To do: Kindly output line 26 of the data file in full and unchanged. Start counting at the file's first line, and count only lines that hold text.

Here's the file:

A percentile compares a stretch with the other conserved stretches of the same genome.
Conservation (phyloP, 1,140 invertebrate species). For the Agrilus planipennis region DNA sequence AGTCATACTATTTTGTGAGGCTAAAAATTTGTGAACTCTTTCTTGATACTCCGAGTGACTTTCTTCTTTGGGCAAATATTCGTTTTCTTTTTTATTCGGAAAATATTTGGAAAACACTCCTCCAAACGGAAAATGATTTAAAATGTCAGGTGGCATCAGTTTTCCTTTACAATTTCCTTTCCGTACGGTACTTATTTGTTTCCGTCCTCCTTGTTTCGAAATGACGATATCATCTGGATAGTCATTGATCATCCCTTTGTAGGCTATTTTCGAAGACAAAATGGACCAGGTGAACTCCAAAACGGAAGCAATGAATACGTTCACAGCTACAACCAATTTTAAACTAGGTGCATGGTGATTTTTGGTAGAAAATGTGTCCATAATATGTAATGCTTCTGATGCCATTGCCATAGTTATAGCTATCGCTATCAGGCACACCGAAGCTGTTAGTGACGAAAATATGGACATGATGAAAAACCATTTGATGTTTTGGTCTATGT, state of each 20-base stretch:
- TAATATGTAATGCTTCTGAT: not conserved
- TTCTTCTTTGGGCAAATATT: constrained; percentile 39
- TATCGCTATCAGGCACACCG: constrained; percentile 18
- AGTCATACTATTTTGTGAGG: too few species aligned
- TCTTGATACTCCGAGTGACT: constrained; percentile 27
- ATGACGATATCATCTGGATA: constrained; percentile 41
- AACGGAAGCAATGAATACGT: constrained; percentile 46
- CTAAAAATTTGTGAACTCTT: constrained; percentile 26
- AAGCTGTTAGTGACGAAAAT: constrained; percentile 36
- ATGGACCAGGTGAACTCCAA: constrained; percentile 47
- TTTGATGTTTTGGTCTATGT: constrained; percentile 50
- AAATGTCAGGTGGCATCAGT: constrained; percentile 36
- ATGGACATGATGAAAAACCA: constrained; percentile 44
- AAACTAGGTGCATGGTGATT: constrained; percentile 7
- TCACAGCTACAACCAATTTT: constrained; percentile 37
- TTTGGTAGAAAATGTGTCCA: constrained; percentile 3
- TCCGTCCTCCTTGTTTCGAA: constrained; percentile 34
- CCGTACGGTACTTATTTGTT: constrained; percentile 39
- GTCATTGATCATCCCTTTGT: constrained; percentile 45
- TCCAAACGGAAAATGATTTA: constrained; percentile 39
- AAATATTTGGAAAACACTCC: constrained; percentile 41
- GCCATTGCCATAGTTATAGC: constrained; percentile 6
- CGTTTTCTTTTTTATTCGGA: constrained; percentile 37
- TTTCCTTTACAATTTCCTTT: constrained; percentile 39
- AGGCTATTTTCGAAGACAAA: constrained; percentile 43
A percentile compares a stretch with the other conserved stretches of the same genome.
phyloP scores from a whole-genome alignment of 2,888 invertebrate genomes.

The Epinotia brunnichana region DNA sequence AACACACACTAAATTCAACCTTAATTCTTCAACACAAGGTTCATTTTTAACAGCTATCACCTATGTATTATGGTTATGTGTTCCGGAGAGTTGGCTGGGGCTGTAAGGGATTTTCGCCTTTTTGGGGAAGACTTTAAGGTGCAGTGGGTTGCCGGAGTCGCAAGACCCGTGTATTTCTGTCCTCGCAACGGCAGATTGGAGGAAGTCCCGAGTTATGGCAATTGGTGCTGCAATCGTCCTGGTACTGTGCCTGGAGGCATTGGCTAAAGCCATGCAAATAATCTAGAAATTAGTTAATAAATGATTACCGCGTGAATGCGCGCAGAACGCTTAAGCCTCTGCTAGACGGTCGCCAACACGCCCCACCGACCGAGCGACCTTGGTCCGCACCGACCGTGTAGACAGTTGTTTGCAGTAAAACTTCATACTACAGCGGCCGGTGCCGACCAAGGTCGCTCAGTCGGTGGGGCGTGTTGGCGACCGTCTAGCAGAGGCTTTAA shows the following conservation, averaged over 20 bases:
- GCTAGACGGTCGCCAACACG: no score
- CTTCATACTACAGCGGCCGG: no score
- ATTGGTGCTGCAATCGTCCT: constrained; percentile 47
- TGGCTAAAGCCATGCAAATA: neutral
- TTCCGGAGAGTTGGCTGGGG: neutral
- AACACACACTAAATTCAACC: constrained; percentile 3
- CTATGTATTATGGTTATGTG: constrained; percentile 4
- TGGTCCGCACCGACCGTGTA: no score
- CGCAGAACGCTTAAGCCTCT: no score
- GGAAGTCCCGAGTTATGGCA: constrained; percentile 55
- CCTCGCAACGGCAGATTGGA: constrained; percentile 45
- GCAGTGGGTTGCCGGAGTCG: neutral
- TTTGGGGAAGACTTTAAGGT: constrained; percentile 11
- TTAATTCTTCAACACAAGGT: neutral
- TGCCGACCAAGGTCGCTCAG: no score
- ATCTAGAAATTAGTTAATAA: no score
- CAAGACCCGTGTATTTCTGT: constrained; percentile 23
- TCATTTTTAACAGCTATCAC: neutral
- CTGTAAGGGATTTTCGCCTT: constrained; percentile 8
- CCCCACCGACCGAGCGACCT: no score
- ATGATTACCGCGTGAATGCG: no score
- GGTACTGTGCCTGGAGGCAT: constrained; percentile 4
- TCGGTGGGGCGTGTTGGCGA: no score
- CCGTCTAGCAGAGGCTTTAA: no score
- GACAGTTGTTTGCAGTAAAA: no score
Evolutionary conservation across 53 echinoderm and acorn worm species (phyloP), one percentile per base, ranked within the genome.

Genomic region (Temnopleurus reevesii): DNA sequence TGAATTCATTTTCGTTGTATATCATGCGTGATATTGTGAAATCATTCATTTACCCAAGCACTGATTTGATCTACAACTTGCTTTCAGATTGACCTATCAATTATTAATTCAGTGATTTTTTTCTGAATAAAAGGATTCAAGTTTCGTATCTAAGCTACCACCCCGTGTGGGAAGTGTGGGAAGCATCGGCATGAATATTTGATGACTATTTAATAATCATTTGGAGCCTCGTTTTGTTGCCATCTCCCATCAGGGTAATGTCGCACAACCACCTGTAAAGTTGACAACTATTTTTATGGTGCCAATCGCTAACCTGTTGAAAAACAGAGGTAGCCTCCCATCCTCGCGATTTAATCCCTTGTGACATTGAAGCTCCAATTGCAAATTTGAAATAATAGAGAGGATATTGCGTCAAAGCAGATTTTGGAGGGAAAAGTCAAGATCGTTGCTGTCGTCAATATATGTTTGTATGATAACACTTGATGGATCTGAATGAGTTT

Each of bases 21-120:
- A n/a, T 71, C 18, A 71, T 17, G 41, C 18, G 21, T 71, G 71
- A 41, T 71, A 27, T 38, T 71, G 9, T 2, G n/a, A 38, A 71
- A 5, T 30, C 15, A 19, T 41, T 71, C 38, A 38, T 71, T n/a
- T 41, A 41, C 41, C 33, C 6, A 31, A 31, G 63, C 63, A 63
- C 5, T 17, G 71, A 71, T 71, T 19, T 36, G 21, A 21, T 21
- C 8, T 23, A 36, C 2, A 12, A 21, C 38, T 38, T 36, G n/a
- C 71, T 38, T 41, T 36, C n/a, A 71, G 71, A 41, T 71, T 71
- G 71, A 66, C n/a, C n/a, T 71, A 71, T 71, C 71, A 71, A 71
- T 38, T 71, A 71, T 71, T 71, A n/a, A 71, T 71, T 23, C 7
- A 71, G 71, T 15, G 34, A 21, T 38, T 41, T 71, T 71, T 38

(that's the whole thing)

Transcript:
- TTTCCTTTACAATTTCCTTT: constrained; percentile 39